Dean, O'More College of Architecture, Art and Design
Belmont University, Nashville
Experienced spectacle is a defining element, and perhaps even an understood requirement, for prestigious skyscrapers. Providing the experience of a thrilling view from the top of an extraordinary tall building is not a new idea, as seen in the cities most closely associated with the development of the building type and through their inclusion in original programs. Contributing nothing to skyscrapers’ primary functions, observation decks attract public attention, boost tourism and heighten brand recognition for businesses and cities.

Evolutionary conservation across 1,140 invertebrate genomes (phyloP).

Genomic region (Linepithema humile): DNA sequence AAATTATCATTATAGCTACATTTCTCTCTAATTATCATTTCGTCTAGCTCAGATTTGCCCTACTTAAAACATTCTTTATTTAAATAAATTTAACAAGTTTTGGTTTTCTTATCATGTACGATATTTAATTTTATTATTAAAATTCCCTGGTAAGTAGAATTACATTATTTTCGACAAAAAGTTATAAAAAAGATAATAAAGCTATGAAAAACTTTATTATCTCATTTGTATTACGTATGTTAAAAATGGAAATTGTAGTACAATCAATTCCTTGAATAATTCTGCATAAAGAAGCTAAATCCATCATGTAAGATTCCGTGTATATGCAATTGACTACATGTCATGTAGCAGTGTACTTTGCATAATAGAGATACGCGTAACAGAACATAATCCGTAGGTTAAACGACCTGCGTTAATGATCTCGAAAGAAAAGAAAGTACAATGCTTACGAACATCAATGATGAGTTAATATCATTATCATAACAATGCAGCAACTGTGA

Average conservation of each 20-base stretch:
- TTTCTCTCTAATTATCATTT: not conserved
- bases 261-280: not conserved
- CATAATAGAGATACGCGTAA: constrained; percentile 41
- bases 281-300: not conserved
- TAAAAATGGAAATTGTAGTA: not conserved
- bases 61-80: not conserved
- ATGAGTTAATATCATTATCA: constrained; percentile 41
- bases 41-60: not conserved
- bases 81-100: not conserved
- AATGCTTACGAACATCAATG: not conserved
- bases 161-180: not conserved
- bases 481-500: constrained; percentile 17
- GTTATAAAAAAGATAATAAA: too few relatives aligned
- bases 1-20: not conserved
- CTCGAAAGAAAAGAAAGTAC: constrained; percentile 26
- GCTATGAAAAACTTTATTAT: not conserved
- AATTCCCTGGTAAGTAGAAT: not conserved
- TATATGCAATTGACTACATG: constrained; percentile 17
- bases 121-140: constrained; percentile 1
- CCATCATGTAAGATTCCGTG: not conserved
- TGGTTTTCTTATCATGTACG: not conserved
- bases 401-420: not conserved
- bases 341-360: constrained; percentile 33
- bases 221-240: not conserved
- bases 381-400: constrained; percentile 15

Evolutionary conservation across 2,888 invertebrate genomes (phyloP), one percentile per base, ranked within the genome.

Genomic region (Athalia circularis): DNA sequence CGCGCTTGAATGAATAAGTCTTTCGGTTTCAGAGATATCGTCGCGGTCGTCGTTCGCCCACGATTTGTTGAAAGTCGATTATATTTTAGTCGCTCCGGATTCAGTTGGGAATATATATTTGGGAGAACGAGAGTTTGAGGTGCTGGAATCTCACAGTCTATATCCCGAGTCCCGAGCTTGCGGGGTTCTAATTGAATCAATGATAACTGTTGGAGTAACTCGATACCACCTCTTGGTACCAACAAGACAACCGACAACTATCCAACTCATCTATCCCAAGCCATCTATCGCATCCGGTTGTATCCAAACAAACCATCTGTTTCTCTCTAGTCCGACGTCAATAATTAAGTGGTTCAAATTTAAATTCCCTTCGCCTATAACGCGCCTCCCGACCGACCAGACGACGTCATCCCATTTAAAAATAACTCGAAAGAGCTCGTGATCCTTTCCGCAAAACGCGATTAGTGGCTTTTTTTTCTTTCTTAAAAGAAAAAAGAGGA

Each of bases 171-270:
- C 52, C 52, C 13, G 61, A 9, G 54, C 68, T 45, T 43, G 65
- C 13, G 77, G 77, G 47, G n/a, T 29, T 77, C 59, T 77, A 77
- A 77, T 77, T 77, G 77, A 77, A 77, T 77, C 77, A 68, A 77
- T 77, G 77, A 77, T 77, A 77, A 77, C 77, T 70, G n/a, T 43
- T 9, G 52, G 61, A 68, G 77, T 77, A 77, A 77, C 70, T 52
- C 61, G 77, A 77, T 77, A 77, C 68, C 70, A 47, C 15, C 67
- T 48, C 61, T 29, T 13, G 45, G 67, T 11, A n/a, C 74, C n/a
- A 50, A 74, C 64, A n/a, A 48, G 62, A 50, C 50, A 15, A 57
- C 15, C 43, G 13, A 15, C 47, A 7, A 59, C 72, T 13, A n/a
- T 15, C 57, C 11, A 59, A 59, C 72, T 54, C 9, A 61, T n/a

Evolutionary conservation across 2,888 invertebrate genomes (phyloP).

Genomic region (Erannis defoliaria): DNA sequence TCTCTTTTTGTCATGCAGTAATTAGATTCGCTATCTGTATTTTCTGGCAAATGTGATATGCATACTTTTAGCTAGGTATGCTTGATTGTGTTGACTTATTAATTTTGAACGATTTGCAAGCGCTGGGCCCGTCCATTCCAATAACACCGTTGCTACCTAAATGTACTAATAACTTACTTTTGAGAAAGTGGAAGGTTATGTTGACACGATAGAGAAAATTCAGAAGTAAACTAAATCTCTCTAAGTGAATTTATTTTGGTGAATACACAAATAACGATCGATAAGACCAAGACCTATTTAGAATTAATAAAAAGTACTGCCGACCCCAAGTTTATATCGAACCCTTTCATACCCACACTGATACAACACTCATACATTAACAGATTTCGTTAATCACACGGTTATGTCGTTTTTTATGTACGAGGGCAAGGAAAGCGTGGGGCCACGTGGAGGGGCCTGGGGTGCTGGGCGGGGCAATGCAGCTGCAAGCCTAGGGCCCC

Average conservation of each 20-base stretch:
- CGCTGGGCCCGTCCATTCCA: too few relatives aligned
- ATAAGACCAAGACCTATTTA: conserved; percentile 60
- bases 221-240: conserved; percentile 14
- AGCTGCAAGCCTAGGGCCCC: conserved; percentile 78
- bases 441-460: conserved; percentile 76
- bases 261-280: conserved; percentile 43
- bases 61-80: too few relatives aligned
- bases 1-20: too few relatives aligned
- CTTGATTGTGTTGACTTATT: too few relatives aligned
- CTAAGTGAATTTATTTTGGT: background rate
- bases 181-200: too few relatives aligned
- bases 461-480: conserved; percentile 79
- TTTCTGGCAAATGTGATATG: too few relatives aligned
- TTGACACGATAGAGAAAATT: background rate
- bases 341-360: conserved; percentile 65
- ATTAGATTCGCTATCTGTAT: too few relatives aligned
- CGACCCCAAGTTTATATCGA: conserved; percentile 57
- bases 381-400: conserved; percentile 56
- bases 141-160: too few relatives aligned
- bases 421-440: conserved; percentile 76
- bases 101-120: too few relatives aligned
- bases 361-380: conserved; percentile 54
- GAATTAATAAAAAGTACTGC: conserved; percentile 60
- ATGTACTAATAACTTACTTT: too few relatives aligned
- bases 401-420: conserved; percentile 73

Differentiated from after-the-fact platforms added to Renaissance domes and sole-purpose viewing structures (e.g., Eiffel Tower, 1889), the world’s first public observation deck on a commercial structure appeared in an unexpected place and time: Philadelphia, 1849. Dr. David Jayne, who commissioned the city’s then-tallest building to serve as a packing center for his pharmaceutical company, was an innovator in many ways. Jayne headed a worldwide mail-order business that would have been more efficiently served with a suburban warehouse than an eight-story, 100-foot (30-meter) tower with exotic, Venetian-inspired details. Yet its location on Philadelphia’s most fashionable shopping street, and the enticement for visitors to climb 220 steps to experience an unprecedented view, reveals that Jayne understood height as a commercial opportunity. The building innovated in other ways, including a metal frame, steam-powered construction equipment, and mechanical lifts: important to later architectural developments, but inconsequential for the businessman. Jayne’s understanding of the building’s potential as a corporate symbol, which he used in advertising campaigns even before construction was complete, introduced the idea of the skyscraper as an emblem of business, identifying height with success, and inviting the public to enjoy the spectacle.